The Privy Purse Case

The Privy Purse Case

Pre-Independence, there existed multiple states in India and these were ruled by different rulers by the titles of ‘Maharaja’, ‘Nawab’, ‘Nizam’ and so on. While the negotiations for an independent Indian Government and Constitution were going on between the Congress Party and the representatives of the Crown, it was Sardar Vallabhai Patel and V.P. Menon who tried convincing, cajoling and persuading these Rulers to sign over their territories to United India.

Ultimately these Rulers signed treaties with the Dominion of India, handing over their provinces for certain privileges. Their ruled territories were surrendered and united with the rest of India and were only permitted to retain their personal properties. They were entitled to a certain sum of money which would be granted to them by the Government from the Consolidated Fund of India; this would be known as the Privy Purses. Their ‘Gaddis’ (thrones) along with their privileges would be inherited by any legitimate claim/successor. This arrangement worked for a few years.

Later, Nehru requested these Rulers to themselves reduce the amount of their Privy Purses but then retracted it for he believed that India must not go back on the promise it made.

In 1970, when Indira Gandhi was the Prime Minister, the 24th Amendment Bill to the Constitution was introduced. It passed the Lok Sabha but did not achieve the 2/3rd majority in Rajya Sabha. On 6th September, a helicopter was sent to Hyderabad to Mr V.V. Giri, the President then to get the order signed. Soon after, the Rulers were served with the notice that they were derecognized from their titles, privileges and Privy Purses.

The Rulers challenged the validity of the order in the Supreme Court and Madhavrao Scindia, the Ruler of Gwalior’s petition was the first and the one with the most common points and thus was addressed by the Court. The case was heard by an eleven judge bench and was the judgment was narrated by J. Hidyatullah. Articles 291, 362, 363 and 366(22) were addressed and it was deemed that the Government of India had no authority to derecognize the Rulers and that these privileges were a right of the Rulers and an obligation of the Govt. The Presidential order was deemed ultra vires and thus, was completely invalidated and ignored. The spirit of unity and respect towards the Constitution and the promise made was restored.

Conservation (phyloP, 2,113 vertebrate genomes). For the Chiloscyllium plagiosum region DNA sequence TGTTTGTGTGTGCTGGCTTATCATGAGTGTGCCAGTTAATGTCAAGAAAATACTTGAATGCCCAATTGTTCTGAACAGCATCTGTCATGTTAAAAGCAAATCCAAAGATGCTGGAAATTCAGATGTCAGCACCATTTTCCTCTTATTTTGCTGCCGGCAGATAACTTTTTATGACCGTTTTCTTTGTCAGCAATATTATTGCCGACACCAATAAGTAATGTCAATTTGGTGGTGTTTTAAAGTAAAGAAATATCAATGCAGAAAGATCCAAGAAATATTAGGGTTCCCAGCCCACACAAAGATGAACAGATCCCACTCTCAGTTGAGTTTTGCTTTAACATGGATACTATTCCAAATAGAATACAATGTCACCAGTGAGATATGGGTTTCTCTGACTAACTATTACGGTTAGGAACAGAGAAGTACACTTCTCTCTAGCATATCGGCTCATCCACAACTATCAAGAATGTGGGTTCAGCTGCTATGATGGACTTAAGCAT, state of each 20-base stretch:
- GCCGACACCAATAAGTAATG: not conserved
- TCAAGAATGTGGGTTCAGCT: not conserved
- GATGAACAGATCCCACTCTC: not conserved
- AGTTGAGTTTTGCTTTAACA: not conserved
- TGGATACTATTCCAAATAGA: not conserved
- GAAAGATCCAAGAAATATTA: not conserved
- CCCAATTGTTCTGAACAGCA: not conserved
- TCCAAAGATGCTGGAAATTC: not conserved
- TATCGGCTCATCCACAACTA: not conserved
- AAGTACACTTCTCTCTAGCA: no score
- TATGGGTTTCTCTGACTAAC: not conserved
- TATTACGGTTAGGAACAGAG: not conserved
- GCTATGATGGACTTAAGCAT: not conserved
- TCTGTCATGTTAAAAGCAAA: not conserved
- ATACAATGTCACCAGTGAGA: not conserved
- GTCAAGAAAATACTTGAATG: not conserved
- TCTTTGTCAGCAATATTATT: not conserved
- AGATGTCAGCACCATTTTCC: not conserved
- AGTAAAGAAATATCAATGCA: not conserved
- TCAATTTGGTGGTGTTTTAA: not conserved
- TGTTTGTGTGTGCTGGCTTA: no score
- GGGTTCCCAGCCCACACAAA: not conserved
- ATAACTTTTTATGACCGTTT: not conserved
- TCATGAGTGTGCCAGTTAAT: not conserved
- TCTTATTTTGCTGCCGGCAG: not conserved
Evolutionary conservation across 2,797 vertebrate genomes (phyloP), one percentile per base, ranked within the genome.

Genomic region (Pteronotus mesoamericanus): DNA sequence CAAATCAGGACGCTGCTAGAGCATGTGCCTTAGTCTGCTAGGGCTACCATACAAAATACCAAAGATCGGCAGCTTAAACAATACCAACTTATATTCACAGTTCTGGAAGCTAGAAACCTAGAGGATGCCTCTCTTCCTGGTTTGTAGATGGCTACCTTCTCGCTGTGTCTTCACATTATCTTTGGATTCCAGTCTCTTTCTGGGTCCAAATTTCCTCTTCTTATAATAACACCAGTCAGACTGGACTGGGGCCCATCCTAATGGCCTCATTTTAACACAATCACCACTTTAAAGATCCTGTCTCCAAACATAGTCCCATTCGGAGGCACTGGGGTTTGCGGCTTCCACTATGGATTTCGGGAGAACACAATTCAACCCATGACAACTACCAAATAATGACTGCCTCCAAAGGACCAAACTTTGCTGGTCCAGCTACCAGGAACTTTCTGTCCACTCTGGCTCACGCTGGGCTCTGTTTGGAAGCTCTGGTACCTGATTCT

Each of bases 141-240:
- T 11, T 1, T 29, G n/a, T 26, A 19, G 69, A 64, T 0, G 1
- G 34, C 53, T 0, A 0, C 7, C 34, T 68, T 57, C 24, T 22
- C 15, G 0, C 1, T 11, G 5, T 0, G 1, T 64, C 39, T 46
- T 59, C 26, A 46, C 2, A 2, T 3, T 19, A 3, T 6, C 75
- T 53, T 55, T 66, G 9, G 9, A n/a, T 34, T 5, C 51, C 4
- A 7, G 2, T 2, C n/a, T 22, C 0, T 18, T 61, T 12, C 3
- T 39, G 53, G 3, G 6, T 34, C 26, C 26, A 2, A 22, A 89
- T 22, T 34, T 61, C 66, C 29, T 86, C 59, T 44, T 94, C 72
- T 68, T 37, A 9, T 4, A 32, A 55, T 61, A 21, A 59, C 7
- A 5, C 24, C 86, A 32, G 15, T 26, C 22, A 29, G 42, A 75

But Congress did not stop and introduced the 26th Amendment Bill in July of 1971 and it was approved on 28th December of the same year. It turned these Rulers into commoners and was portrayed as a move to reinforce ‘unity and brotherhood’. This too was challenged but the Court deemed for the Bill (Act then) to be valid.

The privileges along with the Privy Purses of these Rulers were snatched away. This was a complete disrespect of the promise that India’s representatives had previously made and the spirit of unity and justice that the Court had reinforced.        


Letishiya Chaturvedi

Letishiya Chaturvedi

I'm a 20 year old, currently pursuing law from NMIMS, Mumbai among other passions of mine. I strive to learn, achieve and debate on every topic that interests me.

Letishiya Chaturvedi

I'm a 20 year old, currently pursuing law from NMIMS, Mumbai among other passions of mine. I strive to learn, achieve and debate on every topic that interests me.

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